Saturday, December 13, 2014
Most folks think his masterwork is He Done Her Wrong, a wordless novel -- all cartooned, with a two sentence introduction and a number of signs and other words in the panels, but essentially pantomime, like a silent movie on the page -- that appeared in 1930. It's one part homage to The Perils of Pauline and similar serials, and one part parody of Lynd Ward's very serious God's Man, an equally wordless book of woodcut cartooning from the year before.
But I didn't read He Done Her Wrong. I read Hearts of Gold, a 1983 reprint. I thought it was the same thing -- the copyright page says it's an "unabridged, unaltered republication" -- though I've learned in preparing this post that it actually was censored in some way, having to do with some racial stereotypes. (Not sure which ones -- some Injuns show up briefly who I could see being offensive in a larger dose, but the smart money is always on some manner of blackface character.)
(I read He Done Her Wrong a few years back, and noted it here -- everything I said then is true for this version as well, and I see I didn't notice any racism then. I won't claim that means there wasn't any; white guys are often painfully obtuse, including me.)
He Done Her Wrong is the preferred title, and the book was in print more recently under that title in a good Fantagraphics edition. It's a madcap, headlong rush of a book, showing that slapstick humor can work on the comics page, and it has the pacing and energy of a Republic serial, all one damn thing after another.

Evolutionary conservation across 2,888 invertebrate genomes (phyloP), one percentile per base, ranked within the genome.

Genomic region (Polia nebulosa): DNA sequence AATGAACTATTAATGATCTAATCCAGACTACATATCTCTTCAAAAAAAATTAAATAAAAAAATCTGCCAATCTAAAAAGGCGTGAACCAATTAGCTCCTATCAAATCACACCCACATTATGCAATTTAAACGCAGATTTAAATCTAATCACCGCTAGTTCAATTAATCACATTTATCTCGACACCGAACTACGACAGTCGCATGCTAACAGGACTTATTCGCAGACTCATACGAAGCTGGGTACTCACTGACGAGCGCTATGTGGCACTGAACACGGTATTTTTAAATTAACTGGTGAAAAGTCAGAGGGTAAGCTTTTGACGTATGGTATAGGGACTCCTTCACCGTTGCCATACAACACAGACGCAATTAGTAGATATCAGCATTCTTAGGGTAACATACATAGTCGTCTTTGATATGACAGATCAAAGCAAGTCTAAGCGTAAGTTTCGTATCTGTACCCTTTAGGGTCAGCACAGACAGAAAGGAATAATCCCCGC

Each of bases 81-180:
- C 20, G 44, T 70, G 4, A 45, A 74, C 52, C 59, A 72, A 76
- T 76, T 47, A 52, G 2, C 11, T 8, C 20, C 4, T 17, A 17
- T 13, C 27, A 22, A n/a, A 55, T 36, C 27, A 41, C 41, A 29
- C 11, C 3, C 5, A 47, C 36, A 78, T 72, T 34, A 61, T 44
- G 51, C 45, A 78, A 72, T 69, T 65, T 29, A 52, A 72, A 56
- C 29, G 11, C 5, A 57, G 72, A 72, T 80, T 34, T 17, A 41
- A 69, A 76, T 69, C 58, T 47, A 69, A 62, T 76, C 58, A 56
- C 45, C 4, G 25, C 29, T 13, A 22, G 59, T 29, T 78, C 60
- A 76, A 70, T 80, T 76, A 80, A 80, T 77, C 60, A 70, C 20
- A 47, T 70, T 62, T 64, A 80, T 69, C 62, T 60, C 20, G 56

It's the story of a triangle: a he-man outdoors type from the far northern woods, the gorgeous young woman he loves, and the sneaky, tricky creep who abuses the good nature of the former and runs away with the latter. The frontiersman eventually follows, to New York, where most of the action takes place. Most of that action is ridiculous, and some of it now requires footnotes these days -- the scoundrel loses his fortune to a street gum-vending machine, which no one under the age of eighty will recognize -- but it's all as gripping and goofy as anyone could hope.
But, if you happen to come across Hearts of Gold in a used bookstore somewhere, as I did, hold out: you want the other version.
Book-A-Day 2014 Introduction and Index